The New York State Health Department announced on Friday that it has identified multiple patients who have fallen ill with the Enterovirus 68. Based on information from various state agencies and the U.S. Centers for Disease Control and Prevention, the total number of states in which the Enterovirus 68 may have spread could be as high 18. The CDC has confirmed the virus in at least seven states. The New York State Department of Health would also say that cases of the disease have been confirmed in the Capital Region and in Central New York.


Related Topix: New York Government, New York, Centers for Disease Control and Prevention, Medicine, Healthcare Industry

Fri Sep 12, 2014


Pfizer, Ranbaxy win dismissal of lawsuit over generic Lipitor

U.S. District Judge Peter Sheridan in Trenton, New Jersey, ruled that the plaintiffs, retailers and distribution companies that bought Lipitor directly from Pfizer, failed to plead their case with enough detail. The lawsuit, filed in 2012, stems from a 2008 settlement of a patent lawsuit filed by Pfizer against Ranbaxy over Ranbaxy's plan to make generic Lipitor.


Related Topix: Pfizer, Medicine, Healthcare Industry, Cholesterol, Health, Trenton, NJ


Fire Crews Tackle Major Blaze At University

The "significant incident" began at approximately 8.30pm at the GlaxoSmithKline building on the Jubilee Campus, which is under construction and unoccupied.


Related Topix: GlaxoSmithKline, Medicine, Healthcare Industry

ABC News

Obama to Visit Atlanta Health Center to Talk Ebola

President Barack Obama will travel next week to Atlanta to address the Ebola crisis during a visit to the Centers for Disease Control and Prevention, the White House said Friday. During his visit on Tuesday, Obama will be briefed about the outbreak and discuss the U.S. response with officials, White House spokesman Josh Earnest said.


Related Topix: US News, US Politics, Barack Obama, Centers for Disease Control and Prevention, Medicine, Healthcare Industry, Africa, Nigeria Travel, Nigeria Travel, Africa, South Africa Travel, Africa, Mali Travel, Africa Travel, Mali Travel, Travel, South Africa Travel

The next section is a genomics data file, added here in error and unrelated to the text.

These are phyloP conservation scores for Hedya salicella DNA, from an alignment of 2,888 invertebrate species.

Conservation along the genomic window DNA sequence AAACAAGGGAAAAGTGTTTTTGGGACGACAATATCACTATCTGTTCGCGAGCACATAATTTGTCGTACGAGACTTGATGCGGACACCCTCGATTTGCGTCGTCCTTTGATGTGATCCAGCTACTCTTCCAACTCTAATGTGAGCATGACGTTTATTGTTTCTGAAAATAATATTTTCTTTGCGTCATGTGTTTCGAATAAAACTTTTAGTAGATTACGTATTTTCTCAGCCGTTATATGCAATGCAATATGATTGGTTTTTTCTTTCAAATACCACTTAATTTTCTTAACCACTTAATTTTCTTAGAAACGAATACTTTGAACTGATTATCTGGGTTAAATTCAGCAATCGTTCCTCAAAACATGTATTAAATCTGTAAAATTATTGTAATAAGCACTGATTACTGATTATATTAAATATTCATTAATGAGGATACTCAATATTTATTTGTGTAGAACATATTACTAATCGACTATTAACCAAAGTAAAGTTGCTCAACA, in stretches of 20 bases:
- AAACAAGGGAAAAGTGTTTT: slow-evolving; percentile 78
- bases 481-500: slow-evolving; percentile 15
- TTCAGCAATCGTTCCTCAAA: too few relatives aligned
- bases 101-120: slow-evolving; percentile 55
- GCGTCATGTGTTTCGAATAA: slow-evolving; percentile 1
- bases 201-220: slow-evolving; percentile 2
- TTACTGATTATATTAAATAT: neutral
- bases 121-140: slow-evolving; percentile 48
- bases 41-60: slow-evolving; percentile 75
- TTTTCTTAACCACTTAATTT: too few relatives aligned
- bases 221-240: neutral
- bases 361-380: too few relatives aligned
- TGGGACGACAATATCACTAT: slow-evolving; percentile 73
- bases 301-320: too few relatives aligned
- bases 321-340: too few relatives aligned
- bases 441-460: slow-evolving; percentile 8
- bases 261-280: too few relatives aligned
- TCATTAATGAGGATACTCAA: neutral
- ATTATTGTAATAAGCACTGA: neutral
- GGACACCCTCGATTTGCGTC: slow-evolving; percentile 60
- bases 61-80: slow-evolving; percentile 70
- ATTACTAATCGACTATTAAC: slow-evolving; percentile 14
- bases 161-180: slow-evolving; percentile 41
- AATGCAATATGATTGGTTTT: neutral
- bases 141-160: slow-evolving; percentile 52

The Republic

Lilly cancer drug fares well in late-stage study

Eli Lilly and Co. said Friday its potential colorectal cancer drug Cyramza helped patients on chemotherapy with advanced cases of the disease survive longer than patients on chemotherapy alone.


Related Topix: Eli Lilly, Medicine, Healthcare Industry

New York Daily News

Breastfeeding tied to fewer ear, sinus infections in kids

'Health benefits of breastfeeding go beyond infancy,' said the CDC epidemiologist who led the study. Breast milk may stimulate a baby's immune system.


Related Topix: Family, Kids, Centers for Disease Control and Prevention, Medicine, Epidemiology, Healthcare Industry


Allergan investors owning 35 percent to demand special meeting

If you see a comment that you believe is irrelevant or inappropriate, you can flag it to our editors by using the report abuse links. Views expressed in the comments do not represent those of Reuters.


Related Topix: Allergan, AckmanZiff Real Estate Group, Financial Services, Reuters, Irvine, CA

Science Daily

Impact on gut microbiota of fermented milk product containing probiotics revealed by new technology

The effect of a fermented milk product containing probiotics on the gut microbiota has been demonstrated by researchers using a novel high resolution bioinformatics tool. The product affected certain gut bacteria without changing the global composition of the microbial community.


Related Topix: Science / Technology, Bioinformatics, Science